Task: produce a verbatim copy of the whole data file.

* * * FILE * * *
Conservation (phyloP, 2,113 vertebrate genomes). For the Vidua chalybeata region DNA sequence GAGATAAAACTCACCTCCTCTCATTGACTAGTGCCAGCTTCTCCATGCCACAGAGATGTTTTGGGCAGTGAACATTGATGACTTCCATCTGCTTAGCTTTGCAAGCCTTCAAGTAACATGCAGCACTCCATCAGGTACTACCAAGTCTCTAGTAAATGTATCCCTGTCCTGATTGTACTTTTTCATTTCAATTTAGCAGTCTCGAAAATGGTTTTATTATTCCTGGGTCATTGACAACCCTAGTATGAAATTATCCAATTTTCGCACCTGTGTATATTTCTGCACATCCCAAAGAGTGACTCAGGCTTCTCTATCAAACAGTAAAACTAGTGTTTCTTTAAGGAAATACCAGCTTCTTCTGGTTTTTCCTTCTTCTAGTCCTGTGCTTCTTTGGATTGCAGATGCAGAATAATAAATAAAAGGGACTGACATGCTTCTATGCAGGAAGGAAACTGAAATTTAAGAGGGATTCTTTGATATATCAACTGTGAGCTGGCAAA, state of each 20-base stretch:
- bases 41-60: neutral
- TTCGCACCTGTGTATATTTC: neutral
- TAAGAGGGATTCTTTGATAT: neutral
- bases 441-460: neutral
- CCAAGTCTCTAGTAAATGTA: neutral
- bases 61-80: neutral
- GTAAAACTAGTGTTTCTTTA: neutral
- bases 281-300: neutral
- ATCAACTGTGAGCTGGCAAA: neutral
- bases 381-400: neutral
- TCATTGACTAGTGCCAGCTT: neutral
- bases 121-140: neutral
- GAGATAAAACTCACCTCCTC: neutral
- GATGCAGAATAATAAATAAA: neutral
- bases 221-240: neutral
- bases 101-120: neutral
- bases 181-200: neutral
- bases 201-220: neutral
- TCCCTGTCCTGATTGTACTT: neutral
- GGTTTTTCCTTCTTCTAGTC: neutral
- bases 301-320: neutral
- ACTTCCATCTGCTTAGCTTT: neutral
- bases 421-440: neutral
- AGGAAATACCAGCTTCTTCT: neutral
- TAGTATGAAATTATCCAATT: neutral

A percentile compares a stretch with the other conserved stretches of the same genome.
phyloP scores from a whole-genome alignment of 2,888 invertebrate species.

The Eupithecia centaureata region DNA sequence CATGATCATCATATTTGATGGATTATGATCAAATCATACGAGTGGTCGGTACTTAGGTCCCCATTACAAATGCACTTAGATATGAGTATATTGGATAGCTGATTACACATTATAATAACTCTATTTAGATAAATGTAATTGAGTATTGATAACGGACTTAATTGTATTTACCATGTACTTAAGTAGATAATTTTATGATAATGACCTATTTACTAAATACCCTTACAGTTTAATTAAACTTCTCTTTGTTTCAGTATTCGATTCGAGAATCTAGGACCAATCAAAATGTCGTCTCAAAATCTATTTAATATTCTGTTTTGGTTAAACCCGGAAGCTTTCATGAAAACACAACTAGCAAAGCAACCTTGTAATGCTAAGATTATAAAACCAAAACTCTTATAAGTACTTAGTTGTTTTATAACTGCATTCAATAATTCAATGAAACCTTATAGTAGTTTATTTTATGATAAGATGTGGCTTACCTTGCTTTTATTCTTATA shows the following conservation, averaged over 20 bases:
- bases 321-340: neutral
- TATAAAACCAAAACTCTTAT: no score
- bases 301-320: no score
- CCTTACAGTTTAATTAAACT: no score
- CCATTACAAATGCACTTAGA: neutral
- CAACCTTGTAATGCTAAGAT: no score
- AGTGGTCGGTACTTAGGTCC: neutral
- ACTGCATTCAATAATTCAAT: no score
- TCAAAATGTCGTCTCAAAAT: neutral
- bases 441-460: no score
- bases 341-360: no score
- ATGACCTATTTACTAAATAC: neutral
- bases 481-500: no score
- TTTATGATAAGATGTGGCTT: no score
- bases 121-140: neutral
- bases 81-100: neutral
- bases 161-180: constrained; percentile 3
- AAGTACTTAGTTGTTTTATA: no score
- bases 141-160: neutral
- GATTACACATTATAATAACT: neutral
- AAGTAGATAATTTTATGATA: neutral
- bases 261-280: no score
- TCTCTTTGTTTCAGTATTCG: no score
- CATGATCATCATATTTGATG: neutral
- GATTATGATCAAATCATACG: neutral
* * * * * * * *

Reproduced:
Conservation (phyloP, 2,113 vertebrate genomes). For the Vidua chalybeata region DNA sequence GAGATAAAACTCACCTCCTCTCATTGACTAGTGCCAGCTTCTCCATGCCACAGAGATGTTTTGGGCAGTGAACATTGATGACTTCCATCTGCTTAGCTTTGCAAGCCTTCAAGTAACATGCAGCACTCCATCAGGTACTACCAAGTCTCTAGTAAATGTATCCCTGTCCTGATTGTACTTTTTCATTTCAATTTAGCAGTCTCGAAAATGGTTTTATTATTCCTGGGTCATTGACAACCCTAGTATGAAATTATCCAATTTTCGCACCTGTGTATATTTCTGCACATCCCAAAGAGTGACTCAGGCTTCTCTATCAAACAGTAAAACTAGTGTTTCTTTAAGGAAATACCAGCTTCTTCTGGTTTTTCCTTCTTCTAGTCCTGTGCTTCTTTGGATTGCAGATGCAGAATAATAAATAAAAGGGACTGACATGCTTCTATGCAGGAAGGAAACTGAAATTTAAGAGGGATTCTTTGATATATCAACTGTGAGCTGGCAAA, state of each 20-base stretch:
- bases 41-60: neutral
- TTCGCACCTGTGTATATTTC: neutral
- TAAGAGGGATTCTTTGATAT: neutral
- bases 441-460: neutral
- CCAAGTCTCTAGTAAATGTA: neutral
- bases 61-80: neutral
- GTAAAACTAGTGTTTCTTTA: neutral
- bases 281-300: neutral
- ATCAACTGTGAGCTGGCAAA: neutral
- bases 381-400: neutral
- TCATTGACTAGTGCCAGCTT: neutral
- bases 121-140: neutral
- GAGATAAAACTCACCTCCTC: neutral
- GATGCAGAATAATAAATAAA: neutral
- bases 221-240: neutral
- bases 101-120: neutral
- bases 181-200: neutral
- bases 201-220: neutral
- TCCCTGTCCTGATTGTACTT: neutral
- GGTTTTTCCTTCTTCTAGTC: neutral
- bases 301-320: neutral
- ACTTCCATCTGCTTAGCTTT: neutral
- bases 421-440: neutral
- AGGAAATACCAGCTTCTTCT: neutral
- TAGTATGAAATTATCCAATT: neutral

A percentile compares a stretch with the other conserved stretches of the same genome.
phyloP scores from a whole-genome alignment of 2,888 invertebrate species.

The Eupithecia centaureata region DNA sequence CATGATCATCATATTTGATGGATTATGATCAAATCATACGAGTGGTCGGTACTTAGGTCCCCATTACAAATGCACTTAGATATGAGTATATTGGATAGCTGATTACACATTATAATAACTCTATTTAGATAAATGTAATTGAGTATTGATAACGGACTTAATTGTATTTACCATGTACTTAAGTAGATAATTTTATGATAATGACCTATTTACTAAATACCCTTACAGTTTAATTAAACTTCTCTTTGTTTCAGTATTCGATTCGAGAATCTAGGACCAATCAAAATGTCGTCTCAAAATCTATTTAATATTCTGTTTTGGTTAAACCCGGAAGCTTTCATGAAAACACAACTAGCAAAGCAACCTTGTAATGCTAAGATTATAAAACCAAAACTCTTATAAGTACTTAGTTGTTTTATAACTGCATTCAATAATTCAATGAAACCTTATAGTAGTTTATTTTATGATAAGATGTGGCTTACCTTGCTTTTATTCTTATA shows the following conservation, averaged over 20 bases:
- bases 321-340: neutral
- TATAAAACCAAAACTCTTAT: no score
- bases 301-320: no score
- CCTTACAGTTTAATTAAACT: no score
- CCATTACAAATGCACTTAGA: neutral
- CAACCTTGTAATGCTAAGAT: no score
- AGTGGTCGGTACTTAGGTCC: neutral
- ACTGCATTCAATAATTCAAT: no score
- TCAAAATGTCGTCTCAAAAT: neutral
- bases 441-460: no score
- bases 341-360: no score
- ATGACCTATTTACTAAATAC: neutral
- bases 481-500: no score
- TTTATGATAAGATGTGGCTT: no score
- bases 121-140: neutral
- bases 81-100: neutral
- bases 161-180: constrained; percentile 3
- AAGTACTTAGTTGTTTTATA: no score
- bases 141-160: neutral
- GATTACACATTATAATAACT: neutral
- AAGTAGATAATTTTATGATA: neutral
- bases 261-280: no score
- TCTCTTTGTTTCAGTATTCG: no score
- CATGATCATCATATTTGATG: neutral
- GATTATGATCAAATCATACG: neutral